President Obama’s Inequality Speech, Revised
What the president should have said, in his own words.

President Obama delivers his speech on income inequality on December 4.


And that means simplifying our corporate tax code in a way that closes wasteful loopholes and ends incentives to ship jobs overseas. And by broadening the base, we can actually lower rates to encourage more companies to hire here, and use some of the money we save to create good jobs rebuilding our roads and our bridges and our airports, and all the infrastructure our businesses need. It means streamlining regulations that are outdated or unnecessary or too costly.

So that’s step one towards restoring mobility: making sure our economy is growing faster. Step two is making sure we empower more Americans with the skills and education they need to compete in a highly competitive global economy.

We know that education is the most important predictor of income today, so we launched a Race to the Top in our schools. We’re supporting states that have raised standards for teaching and learning. We’re pushing for redesigned high schools that graduate more kids with the technical training and apprenticeships, and in-demand, high-tech skills, that can lead directly to a good job and a middle-class life.

We know it’s harder to find a job today without some higher education, so we’ve helped more students go to college with grants and loans that go farther than before. And today, more students are graduating from college than ever before.

But while higher education may be the surest path to the middle class, it’s not the only one. So we should offer our people the best technical education in the world. That’s why we’ve worked to connect local businesses with community colleges, so that workers young and old can [learn] the new skills that earn them more money.

We should be willing to look at fresh ideas to revamp unemployment and disability programs, to encourage faster and higher rates of re-employment. We shouldn’t weaken fundamental protections built over generations, because given the constant churn in today’s economy and the disabilities that many of our friends and neighbors live with, they’re needed more than ever. We should strengthen them and adapt them to new circumstances so they work even better.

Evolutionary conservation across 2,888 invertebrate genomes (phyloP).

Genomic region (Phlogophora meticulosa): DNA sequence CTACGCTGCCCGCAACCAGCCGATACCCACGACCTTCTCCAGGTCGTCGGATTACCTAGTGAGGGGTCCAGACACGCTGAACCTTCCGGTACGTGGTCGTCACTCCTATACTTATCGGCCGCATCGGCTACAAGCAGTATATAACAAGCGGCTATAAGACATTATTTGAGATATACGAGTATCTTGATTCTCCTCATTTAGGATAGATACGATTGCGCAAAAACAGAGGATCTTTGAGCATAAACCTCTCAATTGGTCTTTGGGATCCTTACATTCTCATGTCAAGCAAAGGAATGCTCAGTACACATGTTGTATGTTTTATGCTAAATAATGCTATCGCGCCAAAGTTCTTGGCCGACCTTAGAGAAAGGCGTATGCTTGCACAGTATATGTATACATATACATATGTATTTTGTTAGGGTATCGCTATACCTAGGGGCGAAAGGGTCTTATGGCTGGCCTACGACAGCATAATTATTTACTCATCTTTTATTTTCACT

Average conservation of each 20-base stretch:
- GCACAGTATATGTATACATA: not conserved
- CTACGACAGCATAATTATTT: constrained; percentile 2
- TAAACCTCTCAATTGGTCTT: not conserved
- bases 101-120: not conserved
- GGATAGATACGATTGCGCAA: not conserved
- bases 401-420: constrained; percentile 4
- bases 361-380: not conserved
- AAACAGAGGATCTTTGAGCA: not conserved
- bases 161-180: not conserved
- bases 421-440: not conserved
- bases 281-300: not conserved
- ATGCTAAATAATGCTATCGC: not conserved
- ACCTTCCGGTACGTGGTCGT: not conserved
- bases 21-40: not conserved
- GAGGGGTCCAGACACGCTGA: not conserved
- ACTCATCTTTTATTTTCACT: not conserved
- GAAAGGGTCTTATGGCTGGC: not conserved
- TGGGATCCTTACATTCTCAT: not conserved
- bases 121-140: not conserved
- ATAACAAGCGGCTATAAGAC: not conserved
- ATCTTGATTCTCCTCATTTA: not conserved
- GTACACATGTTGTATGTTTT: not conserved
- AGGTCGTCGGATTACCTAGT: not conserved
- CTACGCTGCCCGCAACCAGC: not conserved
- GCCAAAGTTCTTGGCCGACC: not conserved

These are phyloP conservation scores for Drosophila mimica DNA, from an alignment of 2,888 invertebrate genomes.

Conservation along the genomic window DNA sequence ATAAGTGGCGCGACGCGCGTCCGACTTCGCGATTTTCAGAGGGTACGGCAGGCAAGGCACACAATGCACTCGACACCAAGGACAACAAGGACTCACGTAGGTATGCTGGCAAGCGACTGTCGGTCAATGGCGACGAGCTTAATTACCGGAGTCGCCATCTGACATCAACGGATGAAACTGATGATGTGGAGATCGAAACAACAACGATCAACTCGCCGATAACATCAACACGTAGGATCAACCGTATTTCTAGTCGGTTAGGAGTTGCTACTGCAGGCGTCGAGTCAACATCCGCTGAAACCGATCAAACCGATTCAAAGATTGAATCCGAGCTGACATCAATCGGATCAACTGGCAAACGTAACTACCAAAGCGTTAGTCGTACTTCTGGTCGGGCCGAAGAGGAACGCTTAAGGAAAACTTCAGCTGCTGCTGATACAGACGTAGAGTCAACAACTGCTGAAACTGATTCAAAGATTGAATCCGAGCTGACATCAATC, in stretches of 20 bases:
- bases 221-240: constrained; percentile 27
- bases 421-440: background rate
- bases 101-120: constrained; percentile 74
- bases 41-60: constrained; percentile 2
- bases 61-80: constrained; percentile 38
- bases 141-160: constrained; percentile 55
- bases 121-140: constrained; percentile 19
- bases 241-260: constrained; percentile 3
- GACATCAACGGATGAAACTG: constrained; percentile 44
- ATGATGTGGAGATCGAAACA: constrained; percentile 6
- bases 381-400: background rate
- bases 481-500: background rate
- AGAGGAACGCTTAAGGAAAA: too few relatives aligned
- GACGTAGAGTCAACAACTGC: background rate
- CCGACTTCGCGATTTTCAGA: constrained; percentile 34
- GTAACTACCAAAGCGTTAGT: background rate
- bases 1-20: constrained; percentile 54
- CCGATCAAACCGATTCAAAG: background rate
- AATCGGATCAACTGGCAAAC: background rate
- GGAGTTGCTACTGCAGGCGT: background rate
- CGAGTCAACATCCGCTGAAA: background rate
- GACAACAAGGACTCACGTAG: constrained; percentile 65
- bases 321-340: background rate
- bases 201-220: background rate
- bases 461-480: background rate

Look, I’ve never believed that government can solve every problem or should — and neither do you. We know that ultimately our strength is grounded in our people — individuals out there, striving, working, making things happen. It depends on community, a rich and generous sense of community — that’s at the core of what happens at THEARC [a Washington community center] here every day. You understand that expanding opportunity requires parents taking responsibility for their kids, kids taking responsibility to work hard. It requires religious leaders who mobilize their congregations to rebuild neighborhoods block by block, requires civic organizations that can help train the unemployed, link them with businesses for the jobs of the future. We know that’s our strength — our people, our communities, our businesses.

If we refocus our energies on building an economy that grows for everybody, and gives every child in this country a fair chance at success, then I remain confident that the future still looks brighter than the past, and that the best days for this country we love are still ahead.

Thank you, everybody. God bless you. God bless America.

— Michael J. Petrilli is executive vice president at the Thomas B. Fordham Institute and research fellow at the Hoover Institution.


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